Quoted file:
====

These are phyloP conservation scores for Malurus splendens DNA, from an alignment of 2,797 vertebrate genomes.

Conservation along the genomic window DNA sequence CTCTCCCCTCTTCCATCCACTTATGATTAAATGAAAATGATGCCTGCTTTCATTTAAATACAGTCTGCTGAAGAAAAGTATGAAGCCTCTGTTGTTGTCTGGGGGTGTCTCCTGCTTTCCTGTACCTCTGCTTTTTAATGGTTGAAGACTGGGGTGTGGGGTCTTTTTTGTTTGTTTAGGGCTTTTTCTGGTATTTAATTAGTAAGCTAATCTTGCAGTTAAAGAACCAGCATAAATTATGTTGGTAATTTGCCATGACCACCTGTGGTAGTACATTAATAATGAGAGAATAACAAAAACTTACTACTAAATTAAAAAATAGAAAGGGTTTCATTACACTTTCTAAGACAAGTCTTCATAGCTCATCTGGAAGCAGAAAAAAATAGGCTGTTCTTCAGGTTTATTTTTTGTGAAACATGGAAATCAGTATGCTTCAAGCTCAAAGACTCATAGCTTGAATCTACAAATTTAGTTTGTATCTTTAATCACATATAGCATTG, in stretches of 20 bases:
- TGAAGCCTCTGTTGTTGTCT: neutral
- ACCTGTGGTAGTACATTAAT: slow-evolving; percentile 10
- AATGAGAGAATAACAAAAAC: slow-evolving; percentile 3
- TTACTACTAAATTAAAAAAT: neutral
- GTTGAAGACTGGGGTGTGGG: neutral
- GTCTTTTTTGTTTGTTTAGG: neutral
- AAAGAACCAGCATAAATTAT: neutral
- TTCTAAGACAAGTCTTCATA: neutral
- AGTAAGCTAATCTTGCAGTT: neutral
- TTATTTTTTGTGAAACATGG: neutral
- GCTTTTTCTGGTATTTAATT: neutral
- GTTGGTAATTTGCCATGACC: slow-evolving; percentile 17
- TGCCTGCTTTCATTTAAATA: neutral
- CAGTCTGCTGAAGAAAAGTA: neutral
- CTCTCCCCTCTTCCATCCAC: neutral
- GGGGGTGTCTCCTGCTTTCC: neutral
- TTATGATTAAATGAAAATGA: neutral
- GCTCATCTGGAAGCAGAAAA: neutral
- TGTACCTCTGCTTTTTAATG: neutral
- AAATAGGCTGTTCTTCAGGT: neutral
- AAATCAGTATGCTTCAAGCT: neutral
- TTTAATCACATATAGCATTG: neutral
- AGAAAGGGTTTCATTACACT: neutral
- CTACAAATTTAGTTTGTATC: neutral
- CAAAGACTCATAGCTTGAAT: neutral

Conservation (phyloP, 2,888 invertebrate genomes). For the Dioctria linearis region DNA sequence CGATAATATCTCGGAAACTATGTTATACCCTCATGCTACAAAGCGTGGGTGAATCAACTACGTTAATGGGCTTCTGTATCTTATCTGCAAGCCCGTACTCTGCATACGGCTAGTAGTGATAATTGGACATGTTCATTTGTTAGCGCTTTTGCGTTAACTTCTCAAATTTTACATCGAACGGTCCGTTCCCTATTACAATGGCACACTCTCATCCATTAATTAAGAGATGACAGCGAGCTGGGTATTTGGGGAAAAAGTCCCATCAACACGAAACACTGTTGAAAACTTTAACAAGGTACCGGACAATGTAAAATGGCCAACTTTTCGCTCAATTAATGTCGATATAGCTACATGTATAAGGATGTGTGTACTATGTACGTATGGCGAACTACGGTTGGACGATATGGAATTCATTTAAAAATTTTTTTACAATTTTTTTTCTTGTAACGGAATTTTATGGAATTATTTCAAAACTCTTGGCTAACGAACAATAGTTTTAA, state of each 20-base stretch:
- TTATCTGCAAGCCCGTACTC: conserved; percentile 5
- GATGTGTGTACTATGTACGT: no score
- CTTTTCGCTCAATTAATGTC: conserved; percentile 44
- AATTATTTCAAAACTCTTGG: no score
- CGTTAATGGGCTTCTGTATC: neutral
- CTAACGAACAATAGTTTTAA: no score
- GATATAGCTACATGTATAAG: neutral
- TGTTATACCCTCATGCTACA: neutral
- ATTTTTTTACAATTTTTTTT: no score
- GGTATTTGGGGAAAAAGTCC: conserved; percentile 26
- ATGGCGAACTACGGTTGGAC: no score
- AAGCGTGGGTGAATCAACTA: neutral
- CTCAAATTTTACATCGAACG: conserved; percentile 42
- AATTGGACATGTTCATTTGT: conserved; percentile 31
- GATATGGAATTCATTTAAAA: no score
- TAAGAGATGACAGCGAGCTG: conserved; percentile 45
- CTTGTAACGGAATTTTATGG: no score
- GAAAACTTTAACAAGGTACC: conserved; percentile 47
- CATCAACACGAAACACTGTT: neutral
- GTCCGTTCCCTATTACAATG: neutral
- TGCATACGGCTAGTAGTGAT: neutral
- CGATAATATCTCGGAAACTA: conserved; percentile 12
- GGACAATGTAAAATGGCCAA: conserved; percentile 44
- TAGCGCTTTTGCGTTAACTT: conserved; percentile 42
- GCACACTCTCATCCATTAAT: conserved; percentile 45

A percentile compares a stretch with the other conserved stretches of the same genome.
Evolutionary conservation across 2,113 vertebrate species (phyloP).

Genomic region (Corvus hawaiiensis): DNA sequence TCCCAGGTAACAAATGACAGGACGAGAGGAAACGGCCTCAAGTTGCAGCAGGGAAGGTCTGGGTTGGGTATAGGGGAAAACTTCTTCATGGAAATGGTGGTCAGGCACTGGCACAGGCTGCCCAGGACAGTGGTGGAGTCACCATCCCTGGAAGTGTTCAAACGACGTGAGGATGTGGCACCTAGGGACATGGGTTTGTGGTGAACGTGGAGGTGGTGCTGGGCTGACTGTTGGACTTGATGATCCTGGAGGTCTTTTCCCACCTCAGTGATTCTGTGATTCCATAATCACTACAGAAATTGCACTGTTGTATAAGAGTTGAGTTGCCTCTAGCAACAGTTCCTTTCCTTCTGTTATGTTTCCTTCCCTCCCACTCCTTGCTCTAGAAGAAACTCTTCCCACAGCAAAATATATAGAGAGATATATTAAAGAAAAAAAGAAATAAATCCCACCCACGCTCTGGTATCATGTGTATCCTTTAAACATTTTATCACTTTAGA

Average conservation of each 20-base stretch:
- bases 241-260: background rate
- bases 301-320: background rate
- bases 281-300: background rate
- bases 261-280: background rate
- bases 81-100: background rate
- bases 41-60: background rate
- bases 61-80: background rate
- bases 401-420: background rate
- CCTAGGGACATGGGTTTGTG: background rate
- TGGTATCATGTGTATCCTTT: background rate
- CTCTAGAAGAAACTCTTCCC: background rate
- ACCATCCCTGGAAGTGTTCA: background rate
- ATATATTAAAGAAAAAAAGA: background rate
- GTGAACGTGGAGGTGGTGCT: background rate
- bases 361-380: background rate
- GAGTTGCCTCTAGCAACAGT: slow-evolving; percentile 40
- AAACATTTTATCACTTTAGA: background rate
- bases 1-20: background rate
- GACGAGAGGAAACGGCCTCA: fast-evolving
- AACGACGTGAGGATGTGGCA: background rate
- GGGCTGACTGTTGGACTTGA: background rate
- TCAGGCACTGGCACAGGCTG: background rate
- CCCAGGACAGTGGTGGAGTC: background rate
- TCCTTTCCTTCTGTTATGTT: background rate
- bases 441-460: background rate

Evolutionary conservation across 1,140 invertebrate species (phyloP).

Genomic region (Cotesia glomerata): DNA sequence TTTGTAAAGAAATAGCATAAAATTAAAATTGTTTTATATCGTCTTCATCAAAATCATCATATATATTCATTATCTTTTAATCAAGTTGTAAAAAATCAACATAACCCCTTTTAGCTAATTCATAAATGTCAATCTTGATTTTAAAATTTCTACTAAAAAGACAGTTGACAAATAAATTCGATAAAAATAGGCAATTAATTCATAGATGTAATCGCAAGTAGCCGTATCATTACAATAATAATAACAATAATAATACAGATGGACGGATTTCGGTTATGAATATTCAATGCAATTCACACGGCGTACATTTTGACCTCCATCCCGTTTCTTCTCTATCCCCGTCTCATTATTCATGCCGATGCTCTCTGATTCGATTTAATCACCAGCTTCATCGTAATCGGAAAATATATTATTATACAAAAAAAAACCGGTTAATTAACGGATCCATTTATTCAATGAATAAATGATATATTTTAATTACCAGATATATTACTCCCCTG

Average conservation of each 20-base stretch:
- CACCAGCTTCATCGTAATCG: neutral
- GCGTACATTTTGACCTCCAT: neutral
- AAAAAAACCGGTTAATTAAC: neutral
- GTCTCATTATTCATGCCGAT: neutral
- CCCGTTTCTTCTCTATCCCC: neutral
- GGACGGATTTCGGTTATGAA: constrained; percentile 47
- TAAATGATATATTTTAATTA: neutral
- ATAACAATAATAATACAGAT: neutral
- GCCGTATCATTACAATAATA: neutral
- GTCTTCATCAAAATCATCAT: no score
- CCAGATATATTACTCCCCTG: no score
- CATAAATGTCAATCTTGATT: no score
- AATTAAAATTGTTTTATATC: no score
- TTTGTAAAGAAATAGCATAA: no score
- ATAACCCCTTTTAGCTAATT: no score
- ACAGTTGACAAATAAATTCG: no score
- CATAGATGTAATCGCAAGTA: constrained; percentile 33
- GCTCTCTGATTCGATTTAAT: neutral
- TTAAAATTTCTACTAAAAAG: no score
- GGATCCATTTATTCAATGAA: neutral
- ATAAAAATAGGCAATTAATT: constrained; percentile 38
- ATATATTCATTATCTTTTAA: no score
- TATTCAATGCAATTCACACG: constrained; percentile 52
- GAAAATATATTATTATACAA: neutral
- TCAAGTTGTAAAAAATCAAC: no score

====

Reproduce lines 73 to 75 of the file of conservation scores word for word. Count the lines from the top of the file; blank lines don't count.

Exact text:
- GAGTTGCCTCTAGCAACAGT: slow-evolving; percentile 40
- AAACATTTTATCACTTTAGA: background rate
- bases 1-20: background rate